Take the Lincoln Tunnel to the New Jersey Turnpike South to Exit 14 (Route
78 West) · [Or, the Holland Tunnel to the New Jersey Turnpike Extension to
Exit 14 (Route 78 West)] · Follow Route 78 West to Exit 29 (Route 287 South)
· Continue on Route 287 South to Exit 17 (Routes 202/206 South) · Take
Routes 202/206 South to the Somerville Interchange (the old circle) · See
below * for directions to J&J facilities.

>From Philadelphia (55 miles/approx. 90 minutes) 
Take Route 95 North (which becomes 295 South) follow to Exit 69 (Route 206
North) · Follow Route 206 North to the Somerville Interchange (the old
circle) · See below * for directions to J&J facilities.

* To J&J facilities from the Somerville Interchange (the old circle) 
Take Route 202 South 1/2 mile to the second traffic light · J&J facilities
are on the right are, in order, Ortho Biotech; PRI; and Ortho-McNeil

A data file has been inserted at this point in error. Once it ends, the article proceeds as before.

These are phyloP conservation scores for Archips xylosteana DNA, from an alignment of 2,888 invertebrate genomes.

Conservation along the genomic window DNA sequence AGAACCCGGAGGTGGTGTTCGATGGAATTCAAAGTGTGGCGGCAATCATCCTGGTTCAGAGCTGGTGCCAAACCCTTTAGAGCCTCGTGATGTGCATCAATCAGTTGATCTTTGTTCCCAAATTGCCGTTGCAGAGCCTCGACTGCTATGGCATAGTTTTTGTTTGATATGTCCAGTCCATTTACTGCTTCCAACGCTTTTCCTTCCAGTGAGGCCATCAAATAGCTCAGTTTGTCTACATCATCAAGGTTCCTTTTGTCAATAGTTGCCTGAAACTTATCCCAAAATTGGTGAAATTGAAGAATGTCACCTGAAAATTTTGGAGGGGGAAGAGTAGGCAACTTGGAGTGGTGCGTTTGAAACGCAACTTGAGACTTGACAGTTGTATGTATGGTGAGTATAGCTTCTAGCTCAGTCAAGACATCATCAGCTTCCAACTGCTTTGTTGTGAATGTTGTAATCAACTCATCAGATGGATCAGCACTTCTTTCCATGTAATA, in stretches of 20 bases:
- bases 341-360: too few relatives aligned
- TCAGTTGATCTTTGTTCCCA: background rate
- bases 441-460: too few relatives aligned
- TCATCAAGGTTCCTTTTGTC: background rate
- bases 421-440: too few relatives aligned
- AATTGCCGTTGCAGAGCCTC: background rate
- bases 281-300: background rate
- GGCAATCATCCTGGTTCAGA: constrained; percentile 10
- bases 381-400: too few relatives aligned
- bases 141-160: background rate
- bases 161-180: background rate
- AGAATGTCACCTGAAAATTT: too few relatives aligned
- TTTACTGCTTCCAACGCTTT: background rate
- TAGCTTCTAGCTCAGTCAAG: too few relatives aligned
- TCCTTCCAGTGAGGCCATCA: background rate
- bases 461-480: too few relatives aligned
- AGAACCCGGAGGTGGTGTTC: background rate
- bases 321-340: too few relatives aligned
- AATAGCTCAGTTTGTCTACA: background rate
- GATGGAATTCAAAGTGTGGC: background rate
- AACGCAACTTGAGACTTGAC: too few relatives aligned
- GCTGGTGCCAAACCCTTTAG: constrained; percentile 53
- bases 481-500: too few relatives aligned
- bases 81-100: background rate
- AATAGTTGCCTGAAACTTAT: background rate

Pharmaceutical Corporation · PRI’s Protein Development Center is located
behind PRI on Ortho Drive, (the road leading west into the campus), and the
Child Development Center is situated farther west on the same road · The
building also can be reached by following Route 28 West at the Somerville
Circle and turning left onto Ortho Drive. 
_____________________________________

Group Update:
February meeting winners: Stephan Grant from Merck won the Devils tickets in
the Nalge Nunc drawing.  Joe Guiles from Hoechst Marion Roussel won the
rosewood pen set in the LRIG drawing. Another business card drawing will be
held at the April meeting.  
February meeting losers: We severely underestimated the turnout.  The food
ran out and the presentation room was overcrowded.  We are requesting
members to register for the April meeting so this does not happen again.  We
will do our best to have sufficient food and space in future meetings, with
the patronage of our vendor members.
_____________________________________

Visit The Laboratory Robotics Interest Group web site at:
http://lab-robotics.org